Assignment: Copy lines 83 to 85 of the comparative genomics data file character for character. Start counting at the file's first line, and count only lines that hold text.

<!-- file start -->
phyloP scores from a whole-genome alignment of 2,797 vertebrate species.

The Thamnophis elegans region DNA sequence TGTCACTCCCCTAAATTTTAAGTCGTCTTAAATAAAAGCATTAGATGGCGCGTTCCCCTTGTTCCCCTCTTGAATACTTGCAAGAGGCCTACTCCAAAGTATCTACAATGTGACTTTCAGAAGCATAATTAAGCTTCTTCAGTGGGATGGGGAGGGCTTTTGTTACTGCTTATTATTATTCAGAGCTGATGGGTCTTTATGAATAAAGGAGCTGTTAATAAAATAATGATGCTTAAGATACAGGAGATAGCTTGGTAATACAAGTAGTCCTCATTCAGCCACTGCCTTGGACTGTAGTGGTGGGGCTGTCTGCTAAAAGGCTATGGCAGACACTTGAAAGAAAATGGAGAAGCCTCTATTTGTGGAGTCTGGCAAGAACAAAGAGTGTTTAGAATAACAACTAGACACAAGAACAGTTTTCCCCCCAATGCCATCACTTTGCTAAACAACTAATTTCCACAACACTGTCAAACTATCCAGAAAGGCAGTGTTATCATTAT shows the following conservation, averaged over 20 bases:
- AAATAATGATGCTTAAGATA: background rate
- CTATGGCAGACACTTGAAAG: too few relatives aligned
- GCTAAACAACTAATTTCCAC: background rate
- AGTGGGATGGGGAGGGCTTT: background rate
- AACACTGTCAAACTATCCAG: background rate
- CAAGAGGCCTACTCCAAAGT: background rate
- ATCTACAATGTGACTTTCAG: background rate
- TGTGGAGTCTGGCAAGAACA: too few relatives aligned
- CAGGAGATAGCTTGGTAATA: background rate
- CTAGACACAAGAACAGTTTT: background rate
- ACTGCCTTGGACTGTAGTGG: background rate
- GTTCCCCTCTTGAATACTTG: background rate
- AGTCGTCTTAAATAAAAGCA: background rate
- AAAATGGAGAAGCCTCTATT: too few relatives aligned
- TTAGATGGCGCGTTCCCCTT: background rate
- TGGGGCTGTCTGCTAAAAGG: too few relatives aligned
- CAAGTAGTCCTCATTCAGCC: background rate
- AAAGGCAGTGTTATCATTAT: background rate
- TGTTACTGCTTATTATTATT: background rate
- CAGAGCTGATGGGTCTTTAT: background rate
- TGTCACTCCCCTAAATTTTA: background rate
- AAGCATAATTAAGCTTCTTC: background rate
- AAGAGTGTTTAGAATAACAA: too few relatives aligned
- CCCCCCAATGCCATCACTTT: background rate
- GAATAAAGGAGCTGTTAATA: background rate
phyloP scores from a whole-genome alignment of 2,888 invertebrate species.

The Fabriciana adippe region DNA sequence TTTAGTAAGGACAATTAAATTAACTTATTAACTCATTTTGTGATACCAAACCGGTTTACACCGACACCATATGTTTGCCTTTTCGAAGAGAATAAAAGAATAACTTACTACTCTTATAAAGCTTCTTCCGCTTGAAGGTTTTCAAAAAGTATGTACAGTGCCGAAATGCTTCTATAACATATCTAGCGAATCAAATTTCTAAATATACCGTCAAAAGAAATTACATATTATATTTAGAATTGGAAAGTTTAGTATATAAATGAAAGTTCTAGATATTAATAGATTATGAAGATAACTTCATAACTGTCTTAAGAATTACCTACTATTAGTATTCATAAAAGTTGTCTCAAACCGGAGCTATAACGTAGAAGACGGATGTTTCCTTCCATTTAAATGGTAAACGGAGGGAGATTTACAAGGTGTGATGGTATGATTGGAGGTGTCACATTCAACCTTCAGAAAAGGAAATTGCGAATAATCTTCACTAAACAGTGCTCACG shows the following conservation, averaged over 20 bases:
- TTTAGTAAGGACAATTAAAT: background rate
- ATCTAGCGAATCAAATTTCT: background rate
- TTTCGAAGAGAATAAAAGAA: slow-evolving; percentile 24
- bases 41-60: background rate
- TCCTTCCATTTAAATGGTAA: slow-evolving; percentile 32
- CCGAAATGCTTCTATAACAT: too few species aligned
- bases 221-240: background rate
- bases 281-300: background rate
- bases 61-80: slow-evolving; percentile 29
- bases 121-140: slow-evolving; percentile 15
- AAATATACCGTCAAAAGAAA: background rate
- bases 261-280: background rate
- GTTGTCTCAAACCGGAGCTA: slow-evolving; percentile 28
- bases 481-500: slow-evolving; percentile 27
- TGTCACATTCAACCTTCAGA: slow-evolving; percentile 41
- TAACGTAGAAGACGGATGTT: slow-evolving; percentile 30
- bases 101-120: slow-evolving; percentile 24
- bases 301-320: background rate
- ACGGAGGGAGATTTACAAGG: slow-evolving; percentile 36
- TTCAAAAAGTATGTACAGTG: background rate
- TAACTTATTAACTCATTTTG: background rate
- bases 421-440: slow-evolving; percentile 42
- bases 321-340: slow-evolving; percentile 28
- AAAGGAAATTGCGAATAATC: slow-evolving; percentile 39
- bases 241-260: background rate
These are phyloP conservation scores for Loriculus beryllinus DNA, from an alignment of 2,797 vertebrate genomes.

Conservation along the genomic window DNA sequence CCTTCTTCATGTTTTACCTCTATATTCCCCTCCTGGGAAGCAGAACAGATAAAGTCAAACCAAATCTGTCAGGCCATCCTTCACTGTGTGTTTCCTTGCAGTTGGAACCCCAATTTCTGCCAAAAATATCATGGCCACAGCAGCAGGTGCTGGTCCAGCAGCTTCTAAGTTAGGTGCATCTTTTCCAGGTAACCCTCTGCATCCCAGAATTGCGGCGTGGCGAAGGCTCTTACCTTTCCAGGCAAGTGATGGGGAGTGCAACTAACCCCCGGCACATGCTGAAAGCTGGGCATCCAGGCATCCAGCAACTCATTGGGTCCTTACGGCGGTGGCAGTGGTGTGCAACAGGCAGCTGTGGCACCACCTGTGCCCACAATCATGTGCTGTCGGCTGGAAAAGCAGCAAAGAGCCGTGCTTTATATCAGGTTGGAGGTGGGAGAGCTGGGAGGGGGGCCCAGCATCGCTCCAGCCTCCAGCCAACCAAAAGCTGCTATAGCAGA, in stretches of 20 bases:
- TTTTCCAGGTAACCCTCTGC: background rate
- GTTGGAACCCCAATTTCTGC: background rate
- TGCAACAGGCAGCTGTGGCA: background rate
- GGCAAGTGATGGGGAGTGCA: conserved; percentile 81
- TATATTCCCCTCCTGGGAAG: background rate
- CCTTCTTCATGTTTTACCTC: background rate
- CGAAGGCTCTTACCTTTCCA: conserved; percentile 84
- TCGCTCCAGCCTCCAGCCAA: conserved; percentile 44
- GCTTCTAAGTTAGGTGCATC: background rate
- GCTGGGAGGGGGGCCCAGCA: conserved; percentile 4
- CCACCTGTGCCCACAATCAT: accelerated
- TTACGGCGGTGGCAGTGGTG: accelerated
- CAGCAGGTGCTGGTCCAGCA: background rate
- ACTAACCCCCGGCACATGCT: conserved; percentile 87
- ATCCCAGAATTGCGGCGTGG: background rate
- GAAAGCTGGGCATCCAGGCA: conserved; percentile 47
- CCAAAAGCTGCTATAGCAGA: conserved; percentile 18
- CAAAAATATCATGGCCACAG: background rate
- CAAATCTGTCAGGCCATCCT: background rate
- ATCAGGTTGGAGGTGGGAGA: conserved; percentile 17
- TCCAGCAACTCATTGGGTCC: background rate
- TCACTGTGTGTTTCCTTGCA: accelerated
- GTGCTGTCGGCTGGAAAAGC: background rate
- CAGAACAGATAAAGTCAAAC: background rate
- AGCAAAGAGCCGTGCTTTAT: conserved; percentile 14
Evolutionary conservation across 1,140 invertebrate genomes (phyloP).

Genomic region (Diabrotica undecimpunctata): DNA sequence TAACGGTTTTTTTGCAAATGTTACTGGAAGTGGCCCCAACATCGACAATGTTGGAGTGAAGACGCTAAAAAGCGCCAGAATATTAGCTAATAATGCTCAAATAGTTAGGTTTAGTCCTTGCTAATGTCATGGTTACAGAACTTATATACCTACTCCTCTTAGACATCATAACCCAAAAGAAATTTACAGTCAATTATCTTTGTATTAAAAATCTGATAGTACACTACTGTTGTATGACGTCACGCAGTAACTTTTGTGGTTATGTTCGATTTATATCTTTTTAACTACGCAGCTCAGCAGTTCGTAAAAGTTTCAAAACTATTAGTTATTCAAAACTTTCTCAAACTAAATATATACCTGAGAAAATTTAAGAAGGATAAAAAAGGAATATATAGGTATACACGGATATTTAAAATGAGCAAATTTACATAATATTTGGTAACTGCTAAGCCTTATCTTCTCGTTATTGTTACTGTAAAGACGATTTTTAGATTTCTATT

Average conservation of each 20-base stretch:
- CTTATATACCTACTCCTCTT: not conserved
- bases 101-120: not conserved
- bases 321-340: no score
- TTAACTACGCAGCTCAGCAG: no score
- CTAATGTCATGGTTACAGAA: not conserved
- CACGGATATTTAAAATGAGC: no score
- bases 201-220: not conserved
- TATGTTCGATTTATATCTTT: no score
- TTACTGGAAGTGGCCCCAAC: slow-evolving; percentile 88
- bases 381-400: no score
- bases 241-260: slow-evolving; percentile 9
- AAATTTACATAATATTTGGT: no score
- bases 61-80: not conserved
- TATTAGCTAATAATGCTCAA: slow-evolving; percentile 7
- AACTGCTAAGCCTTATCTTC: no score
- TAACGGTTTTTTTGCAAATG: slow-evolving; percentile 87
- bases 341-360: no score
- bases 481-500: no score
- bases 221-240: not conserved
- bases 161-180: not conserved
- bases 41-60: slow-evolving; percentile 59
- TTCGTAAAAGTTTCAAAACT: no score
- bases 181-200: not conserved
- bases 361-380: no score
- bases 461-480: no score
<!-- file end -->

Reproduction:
Genomic region (Diabrotica undecimpunctata): DNA sequence TAACGGTTTTTTTGCAAATGTTACTGGAAGTGGCCCCAACATCGACAATGTTGGAGTGAAGACGCTAAAAAGCGCCAGAATATTAGCTAATAATGCTCAAATAGTTAGGTTTAGTCCTTGCTAATGTCATGGTTACAGAACTTATATACCTACTCCTCTTAGACATCATAACCCAAAAGAAATTTACAGTCAATTATCTTTGTATTAAAAATCTGATAGTACACTACTGTTGTATGACGTCACGCAGTAACTTTTGTGGTTATGTTCGATTTATATCTTTTTAACTACGCAGCTCAGCAGTTCGTAAAAGTTTCAAAACTATTAGTTATTCAAAACTTTCTCAAACTAAATATATACCTGAGAAAATTTAAGAAGGATAAAAAAGGAATATATAGGTATACACGGATATTTAAAATGAGCAAATTTACATAATATTTGGTAACTGCTAAGCCTTATCTTCTCGTTATTGTTACTGTAAAGACGATTTTTAGATTTCTATT

Average conservation of each 20-base stretch:
- CTTATATACCTACTCCTCTT: not conserved